Treatment for oesophageal cancer is based on the type of oesophageal cancer you have and its stage, your overall health and treatment preferences. This may involve surgery, chemotherapy, radiation therapy, targeted therapies and immunotherapy.
Surgery is often the primary form of treatment, where part or all of the oesophagus is removed.
- Surgery – may involve removing individual tumours, part of the oesophagus (oesophagectomy) or the entire oesophagus and upper portion of the stomach (oesophagogastrectomy)
- Radiation therapy – uses high-energy particles to target and destroy cancer cells. Radiation therapy is often delivered in combination with chemotherapy and/or surgery for oesophageal cancer.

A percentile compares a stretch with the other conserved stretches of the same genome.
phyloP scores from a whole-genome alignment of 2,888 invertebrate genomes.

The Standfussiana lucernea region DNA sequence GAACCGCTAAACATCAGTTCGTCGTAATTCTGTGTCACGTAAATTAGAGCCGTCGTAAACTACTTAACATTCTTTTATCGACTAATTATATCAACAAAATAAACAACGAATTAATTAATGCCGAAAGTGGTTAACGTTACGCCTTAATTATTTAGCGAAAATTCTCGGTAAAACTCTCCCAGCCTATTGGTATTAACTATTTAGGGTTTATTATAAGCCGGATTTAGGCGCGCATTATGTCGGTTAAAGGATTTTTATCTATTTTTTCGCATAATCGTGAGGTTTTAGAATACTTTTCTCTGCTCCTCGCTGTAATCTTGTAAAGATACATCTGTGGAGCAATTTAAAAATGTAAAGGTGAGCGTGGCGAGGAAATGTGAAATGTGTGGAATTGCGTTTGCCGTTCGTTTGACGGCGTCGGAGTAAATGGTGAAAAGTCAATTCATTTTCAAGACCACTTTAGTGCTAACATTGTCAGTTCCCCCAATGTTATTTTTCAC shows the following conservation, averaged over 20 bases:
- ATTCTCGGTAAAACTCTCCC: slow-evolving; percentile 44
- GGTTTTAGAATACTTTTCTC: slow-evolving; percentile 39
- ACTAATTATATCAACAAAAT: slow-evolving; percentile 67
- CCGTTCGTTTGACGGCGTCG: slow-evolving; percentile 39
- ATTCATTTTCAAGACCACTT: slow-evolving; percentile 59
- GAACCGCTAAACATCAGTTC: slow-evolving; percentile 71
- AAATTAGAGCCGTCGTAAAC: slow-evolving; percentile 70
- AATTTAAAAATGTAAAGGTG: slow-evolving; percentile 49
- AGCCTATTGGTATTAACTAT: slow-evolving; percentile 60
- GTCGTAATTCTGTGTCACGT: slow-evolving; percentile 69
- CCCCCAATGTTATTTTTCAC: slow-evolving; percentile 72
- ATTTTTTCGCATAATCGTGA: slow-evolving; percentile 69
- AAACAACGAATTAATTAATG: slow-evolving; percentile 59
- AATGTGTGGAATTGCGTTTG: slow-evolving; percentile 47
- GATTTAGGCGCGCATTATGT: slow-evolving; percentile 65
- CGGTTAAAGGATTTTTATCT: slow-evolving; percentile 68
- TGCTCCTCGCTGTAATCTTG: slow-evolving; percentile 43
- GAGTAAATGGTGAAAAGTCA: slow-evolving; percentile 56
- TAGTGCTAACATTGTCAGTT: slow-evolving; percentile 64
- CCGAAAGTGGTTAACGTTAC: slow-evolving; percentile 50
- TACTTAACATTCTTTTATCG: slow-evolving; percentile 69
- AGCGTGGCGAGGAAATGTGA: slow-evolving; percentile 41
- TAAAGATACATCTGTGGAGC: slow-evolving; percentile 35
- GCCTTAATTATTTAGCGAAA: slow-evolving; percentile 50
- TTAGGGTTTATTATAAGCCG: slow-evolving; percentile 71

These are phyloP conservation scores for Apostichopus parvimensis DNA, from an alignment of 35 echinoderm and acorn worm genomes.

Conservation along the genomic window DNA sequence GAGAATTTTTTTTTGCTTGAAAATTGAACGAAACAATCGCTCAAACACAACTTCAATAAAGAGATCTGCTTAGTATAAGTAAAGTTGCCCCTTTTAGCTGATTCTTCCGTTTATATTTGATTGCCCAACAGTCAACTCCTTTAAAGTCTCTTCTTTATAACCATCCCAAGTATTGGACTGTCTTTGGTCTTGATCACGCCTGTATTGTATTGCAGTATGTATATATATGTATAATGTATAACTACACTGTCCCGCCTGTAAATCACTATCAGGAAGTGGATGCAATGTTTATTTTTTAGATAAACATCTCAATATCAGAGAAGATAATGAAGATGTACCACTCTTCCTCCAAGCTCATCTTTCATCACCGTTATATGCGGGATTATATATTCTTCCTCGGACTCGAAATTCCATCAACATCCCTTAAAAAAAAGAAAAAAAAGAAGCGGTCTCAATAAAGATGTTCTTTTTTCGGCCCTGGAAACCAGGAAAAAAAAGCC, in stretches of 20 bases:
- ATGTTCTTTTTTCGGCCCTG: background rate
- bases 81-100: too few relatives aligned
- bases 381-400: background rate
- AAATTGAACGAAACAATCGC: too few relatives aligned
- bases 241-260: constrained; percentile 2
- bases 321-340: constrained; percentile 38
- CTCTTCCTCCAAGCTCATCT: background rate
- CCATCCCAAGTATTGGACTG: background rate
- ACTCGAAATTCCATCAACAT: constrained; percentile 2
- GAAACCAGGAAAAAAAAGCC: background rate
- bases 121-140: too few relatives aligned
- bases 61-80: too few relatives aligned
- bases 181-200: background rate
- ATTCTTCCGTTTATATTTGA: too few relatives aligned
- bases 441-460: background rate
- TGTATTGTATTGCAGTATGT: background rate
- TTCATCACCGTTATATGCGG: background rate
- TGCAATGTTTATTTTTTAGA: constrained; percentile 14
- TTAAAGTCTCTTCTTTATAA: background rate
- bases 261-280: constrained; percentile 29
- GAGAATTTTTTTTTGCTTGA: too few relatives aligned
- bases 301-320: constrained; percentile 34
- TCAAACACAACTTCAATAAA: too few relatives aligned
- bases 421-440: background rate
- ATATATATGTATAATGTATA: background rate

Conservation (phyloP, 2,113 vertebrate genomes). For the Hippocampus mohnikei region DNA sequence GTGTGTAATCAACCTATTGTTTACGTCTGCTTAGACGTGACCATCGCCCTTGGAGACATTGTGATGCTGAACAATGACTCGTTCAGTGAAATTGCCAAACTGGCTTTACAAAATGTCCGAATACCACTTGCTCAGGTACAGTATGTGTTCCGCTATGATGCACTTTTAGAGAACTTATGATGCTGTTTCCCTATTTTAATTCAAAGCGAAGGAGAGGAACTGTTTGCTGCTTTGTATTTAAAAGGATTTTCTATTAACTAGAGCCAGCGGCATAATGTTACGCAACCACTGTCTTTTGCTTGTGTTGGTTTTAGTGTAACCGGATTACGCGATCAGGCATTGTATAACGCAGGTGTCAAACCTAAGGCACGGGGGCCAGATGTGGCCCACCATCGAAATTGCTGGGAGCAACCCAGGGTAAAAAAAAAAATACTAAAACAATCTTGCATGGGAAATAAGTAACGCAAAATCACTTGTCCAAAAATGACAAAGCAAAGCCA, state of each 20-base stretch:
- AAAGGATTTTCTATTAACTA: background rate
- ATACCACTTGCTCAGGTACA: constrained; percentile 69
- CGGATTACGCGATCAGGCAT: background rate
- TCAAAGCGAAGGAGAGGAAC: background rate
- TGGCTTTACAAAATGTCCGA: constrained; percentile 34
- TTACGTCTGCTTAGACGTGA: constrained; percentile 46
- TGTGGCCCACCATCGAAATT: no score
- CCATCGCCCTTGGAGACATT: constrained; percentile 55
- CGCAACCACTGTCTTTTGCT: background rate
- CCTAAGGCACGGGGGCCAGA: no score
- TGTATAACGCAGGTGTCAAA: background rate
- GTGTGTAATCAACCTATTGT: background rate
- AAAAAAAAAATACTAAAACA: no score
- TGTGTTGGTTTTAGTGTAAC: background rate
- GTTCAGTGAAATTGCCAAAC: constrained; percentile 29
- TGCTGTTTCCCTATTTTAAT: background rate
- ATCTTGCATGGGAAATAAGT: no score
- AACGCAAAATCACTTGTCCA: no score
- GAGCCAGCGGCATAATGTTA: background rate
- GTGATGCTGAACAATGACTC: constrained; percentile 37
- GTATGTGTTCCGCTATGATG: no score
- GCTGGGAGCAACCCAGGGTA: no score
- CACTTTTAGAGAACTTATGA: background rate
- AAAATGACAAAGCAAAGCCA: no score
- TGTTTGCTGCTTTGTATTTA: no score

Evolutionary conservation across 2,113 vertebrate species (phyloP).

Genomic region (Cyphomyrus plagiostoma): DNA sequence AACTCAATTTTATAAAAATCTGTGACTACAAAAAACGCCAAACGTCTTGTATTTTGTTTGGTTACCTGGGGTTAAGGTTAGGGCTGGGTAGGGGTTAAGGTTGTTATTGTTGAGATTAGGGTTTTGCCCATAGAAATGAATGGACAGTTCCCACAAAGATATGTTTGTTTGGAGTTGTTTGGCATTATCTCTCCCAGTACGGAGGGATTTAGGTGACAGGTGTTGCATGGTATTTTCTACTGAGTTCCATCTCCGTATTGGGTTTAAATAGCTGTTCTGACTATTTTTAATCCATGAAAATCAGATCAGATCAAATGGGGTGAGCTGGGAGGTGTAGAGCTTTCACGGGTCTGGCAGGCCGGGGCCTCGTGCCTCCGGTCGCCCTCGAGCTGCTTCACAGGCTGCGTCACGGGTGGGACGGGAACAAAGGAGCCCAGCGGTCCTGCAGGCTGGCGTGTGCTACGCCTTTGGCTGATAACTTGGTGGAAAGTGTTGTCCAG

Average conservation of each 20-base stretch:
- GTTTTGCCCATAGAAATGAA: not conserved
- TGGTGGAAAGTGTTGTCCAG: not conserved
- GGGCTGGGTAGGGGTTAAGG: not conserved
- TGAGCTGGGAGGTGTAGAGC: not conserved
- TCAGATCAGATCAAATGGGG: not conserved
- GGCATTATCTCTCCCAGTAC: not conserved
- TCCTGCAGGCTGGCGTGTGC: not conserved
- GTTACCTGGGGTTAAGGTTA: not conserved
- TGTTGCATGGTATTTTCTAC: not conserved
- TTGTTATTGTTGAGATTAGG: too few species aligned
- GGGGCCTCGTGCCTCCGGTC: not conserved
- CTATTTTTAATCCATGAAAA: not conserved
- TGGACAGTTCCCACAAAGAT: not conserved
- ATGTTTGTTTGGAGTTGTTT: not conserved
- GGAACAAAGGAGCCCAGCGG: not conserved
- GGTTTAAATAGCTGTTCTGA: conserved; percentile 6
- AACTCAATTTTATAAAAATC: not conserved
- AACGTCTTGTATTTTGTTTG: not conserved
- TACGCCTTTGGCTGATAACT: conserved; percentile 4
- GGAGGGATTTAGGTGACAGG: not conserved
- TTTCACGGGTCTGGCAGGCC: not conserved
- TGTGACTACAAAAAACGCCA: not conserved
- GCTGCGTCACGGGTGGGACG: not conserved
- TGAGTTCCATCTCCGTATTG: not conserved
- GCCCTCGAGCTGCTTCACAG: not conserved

- Chemotherapy – involves the use of anti-cancer drugs which are taken orally (by mouth) or injected into the body. Chemotherapy is often used before or after surgery for oesophageal cancer, or in people with advanced cancer that has spread beyond the oesophagus
- Targeted therapies – focuses specifically on treating the oesophageal cancer through targeting cancer cells, and not healthy cells. Targeted therapies are often combined with chemotherapy for advanced cancers or those that don’t respond to treatment
- Immunotherapy – uses your immune system to slow the growth of cancer cells and destroy existing cancer cells. You may receive immunotherapy if your oesophageal cancer is advanced, has come back or has spread to other areas of the body.